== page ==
Back in 2015 express same-day deliveries from local retailers looked to be the next big revolution is shopping. Uber was valued at $50bn as it launched its UberRush merchant delivery service, and the express local delivery company Shyp rocketed to a $250 million valuation. But the e-commerce delivery expert ParcelHero says demand has failed to match the hype and both companies have reached the end of the road this year.
Both UberRush and Shyp were based on the brave new world of the gig economy that now seems to be faltering. In a world of increasing instant gratification, Shyp seemed a great idea as a one size fits all delivery company; delivering, for just $5, anything from a computer to a bike. And “an Uber for things”, as Uber’s General Manager described UberRush at its launch, made even more sense given its vast network of cab drivers waiting for pick-ups, who could also be used for deliveries.
They were also both part of a wave of start-ups based on the idea that many consumers were happy to pay an “impatience premium” to get items fast: hence the success of Amazon Prime Now. But this assumption seems to have been false. The demand for instant local deliveries of purchases is there, but it’s not yet large or consistent enough to be a viable business model.
However, both schemes had other fatal flaws from the beginning. Looking first at Shyp, its one-size-fits-all delivery eventually ended up being its Achilles heel. Moving a large PC for the same cost as an egg cup makes no sense, so its $5 flat fee was doomed. By 2017 it was adding fees on returns and charging up to $25 for extra-large packages. But with its entire business model radically altered the sinking Shyp eventually foundered in January.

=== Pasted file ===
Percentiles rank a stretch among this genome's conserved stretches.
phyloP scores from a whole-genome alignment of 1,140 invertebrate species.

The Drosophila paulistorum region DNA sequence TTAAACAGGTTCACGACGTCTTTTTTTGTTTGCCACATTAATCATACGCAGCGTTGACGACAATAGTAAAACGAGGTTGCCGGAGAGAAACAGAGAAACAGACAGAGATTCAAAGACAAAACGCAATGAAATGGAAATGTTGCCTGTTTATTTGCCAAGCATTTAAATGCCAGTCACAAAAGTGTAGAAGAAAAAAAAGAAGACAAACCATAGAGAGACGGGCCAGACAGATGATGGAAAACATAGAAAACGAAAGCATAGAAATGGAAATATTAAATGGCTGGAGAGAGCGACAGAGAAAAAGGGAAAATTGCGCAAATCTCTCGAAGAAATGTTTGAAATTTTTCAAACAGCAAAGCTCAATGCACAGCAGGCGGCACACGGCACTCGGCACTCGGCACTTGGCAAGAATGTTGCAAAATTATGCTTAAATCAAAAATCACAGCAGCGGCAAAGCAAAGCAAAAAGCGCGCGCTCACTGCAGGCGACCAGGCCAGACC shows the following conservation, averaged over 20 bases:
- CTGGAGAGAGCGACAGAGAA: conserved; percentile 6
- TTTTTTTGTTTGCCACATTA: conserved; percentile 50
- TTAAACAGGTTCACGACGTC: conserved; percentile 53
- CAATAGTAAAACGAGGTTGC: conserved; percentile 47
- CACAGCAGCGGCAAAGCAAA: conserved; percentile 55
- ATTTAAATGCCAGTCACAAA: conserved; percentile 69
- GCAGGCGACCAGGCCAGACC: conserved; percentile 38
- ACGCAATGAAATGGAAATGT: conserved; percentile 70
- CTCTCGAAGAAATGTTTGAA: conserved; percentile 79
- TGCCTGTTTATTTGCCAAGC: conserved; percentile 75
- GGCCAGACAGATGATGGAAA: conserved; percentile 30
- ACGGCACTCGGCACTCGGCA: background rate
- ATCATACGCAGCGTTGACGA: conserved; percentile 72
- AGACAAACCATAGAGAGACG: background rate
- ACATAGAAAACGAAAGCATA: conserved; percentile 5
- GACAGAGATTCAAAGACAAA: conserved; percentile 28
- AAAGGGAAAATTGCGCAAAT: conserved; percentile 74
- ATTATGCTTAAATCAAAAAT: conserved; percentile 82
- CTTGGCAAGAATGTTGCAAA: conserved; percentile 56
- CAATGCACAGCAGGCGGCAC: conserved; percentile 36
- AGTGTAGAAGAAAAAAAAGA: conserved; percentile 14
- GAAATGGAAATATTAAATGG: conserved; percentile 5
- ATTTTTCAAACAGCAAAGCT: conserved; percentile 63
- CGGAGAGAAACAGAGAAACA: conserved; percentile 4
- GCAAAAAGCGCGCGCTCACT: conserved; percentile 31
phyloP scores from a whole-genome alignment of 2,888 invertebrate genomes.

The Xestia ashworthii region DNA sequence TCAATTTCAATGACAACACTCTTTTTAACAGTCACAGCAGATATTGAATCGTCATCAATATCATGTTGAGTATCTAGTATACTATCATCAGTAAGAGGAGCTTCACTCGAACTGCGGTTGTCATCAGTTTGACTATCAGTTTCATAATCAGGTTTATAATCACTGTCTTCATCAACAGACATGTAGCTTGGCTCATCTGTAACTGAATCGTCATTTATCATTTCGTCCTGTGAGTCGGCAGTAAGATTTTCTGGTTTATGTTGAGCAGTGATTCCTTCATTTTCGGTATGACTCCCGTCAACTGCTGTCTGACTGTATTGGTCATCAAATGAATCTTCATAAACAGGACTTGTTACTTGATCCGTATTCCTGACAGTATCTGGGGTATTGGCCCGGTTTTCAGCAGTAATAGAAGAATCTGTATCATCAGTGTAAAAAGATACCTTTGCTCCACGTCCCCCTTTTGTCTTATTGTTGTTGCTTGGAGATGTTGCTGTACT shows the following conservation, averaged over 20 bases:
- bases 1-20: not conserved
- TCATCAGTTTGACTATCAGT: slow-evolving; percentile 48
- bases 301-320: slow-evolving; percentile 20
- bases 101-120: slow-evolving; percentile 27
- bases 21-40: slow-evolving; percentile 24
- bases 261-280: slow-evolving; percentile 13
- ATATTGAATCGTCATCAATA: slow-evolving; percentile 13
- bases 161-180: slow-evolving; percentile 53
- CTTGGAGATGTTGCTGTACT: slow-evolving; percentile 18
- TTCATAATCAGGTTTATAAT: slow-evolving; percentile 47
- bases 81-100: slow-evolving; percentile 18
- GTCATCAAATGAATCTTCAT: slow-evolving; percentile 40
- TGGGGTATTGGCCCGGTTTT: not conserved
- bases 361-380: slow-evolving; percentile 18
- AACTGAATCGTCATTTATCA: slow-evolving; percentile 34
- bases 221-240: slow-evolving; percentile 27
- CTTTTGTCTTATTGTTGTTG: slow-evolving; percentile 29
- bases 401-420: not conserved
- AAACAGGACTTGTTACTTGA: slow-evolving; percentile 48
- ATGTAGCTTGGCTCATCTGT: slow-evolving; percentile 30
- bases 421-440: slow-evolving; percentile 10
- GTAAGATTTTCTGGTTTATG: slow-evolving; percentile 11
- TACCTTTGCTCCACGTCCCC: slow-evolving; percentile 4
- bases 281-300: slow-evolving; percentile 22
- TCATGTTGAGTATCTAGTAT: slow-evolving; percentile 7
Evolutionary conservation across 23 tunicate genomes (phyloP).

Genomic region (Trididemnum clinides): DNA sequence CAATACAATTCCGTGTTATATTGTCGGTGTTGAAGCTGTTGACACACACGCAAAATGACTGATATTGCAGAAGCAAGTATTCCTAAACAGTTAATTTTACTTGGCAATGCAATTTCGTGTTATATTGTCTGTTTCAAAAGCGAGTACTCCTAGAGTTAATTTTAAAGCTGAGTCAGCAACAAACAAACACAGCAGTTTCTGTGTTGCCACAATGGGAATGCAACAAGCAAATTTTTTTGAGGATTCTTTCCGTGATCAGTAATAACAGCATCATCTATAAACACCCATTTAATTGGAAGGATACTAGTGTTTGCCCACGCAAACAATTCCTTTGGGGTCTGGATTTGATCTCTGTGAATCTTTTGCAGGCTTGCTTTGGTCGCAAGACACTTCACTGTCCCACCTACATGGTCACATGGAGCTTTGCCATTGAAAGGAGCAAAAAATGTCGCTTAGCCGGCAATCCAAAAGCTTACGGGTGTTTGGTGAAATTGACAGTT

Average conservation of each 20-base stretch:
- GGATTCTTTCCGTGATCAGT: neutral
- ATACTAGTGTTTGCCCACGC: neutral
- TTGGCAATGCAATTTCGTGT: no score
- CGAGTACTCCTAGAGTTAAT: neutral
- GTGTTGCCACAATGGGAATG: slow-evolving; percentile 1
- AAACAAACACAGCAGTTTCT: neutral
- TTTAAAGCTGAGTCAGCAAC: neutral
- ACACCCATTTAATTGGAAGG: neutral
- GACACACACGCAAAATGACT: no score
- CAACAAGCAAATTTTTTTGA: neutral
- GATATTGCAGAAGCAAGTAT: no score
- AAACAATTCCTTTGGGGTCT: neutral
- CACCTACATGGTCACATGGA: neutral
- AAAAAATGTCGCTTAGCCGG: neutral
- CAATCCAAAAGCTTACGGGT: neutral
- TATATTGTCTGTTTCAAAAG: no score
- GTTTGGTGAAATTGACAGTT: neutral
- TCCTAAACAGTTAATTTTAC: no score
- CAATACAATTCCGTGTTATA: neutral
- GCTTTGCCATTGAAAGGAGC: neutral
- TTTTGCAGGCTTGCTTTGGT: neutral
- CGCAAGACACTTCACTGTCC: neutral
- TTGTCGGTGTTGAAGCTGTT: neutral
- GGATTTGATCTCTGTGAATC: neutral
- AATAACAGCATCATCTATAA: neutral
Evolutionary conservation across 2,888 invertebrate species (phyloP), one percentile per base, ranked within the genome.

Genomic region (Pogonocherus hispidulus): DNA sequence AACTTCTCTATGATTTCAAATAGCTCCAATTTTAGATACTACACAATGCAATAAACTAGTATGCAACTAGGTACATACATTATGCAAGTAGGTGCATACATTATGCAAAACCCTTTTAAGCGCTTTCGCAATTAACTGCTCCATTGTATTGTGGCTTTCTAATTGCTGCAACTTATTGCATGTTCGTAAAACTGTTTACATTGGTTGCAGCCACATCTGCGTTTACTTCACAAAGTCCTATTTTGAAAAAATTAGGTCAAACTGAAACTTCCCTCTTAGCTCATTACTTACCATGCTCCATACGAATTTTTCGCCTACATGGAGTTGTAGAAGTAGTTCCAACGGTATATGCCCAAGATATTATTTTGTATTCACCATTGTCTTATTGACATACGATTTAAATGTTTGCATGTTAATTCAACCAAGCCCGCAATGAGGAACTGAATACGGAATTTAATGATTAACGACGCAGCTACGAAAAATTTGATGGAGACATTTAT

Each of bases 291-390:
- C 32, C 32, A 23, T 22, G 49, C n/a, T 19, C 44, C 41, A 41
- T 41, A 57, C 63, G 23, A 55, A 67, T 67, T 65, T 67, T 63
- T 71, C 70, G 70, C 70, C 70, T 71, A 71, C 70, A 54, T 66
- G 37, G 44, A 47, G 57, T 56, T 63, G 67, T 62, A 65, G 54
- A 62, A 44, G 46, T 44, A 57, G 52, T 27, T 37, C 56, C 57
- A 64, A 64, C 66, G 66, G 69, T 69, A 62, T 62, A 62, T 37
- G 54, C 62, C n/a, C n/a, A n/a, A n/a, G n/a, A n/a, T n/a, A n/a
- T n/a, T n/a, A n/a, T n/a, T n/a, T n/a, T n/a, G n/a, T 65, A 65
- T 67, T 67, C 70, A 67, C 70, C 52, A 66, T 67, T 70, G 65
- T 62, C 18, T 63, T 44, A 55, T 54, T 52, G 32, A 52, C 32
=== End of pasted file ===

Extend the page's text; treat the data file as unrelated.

Uber’s recent announcement that UberRush is also closing, on June 30th, reveals similar problems and begs some questions about Uber’s future financing. ParcelHero’s report, The Uberfication of Deliveries, revealed Uber needs to break into wider markets such as the logistics industry to meet its investors’ expectations. Uber may have been valued at $69bn by 2017 – but our report revealed many analysts believe the entire global taxi cab market is worth just $22. So where was Uber’s extra income potential to come from?
Logistics seemed to be the solution. It’s an industry that accounts for 12% of global GDP, so it’s potentially a lot more lucrative than cabbing. Small wonder Uber rushed into launching UberRush.
It took a long time for the truth to hit that creating a reliable delivery network is expensive and needs considerable scale to be cost effective. Just as Shyp found, a network based on delivering small express items for local merchants – such as flowers and dry cleaning – isn’t hugely profitable: and larger items such as furniture and fridges won’t fit on a cycle or in a Prius.
The final straw was when Uber introduced UberEats in 2016 – which stole many of UberRush’s most lucrative food delivery contracts. So why did UberEats eat Uber’s own lunch? Because with UberRush, Uber only received delivery fees; but with Eats, orders go through Uber’s App, so it earns more on every order. When Uber told its restaurant and catering business contracts to switch from UberRush to UberEats last year, UberRush effectively reached the end of the road.
There are still some logistics options open to Uber, such as further developing its UberFreight business, matching loads to truck drivers. But for now, it seems the lack of real demand for on-demand deliveries will leave Uber looking elsewhere for new revenues.
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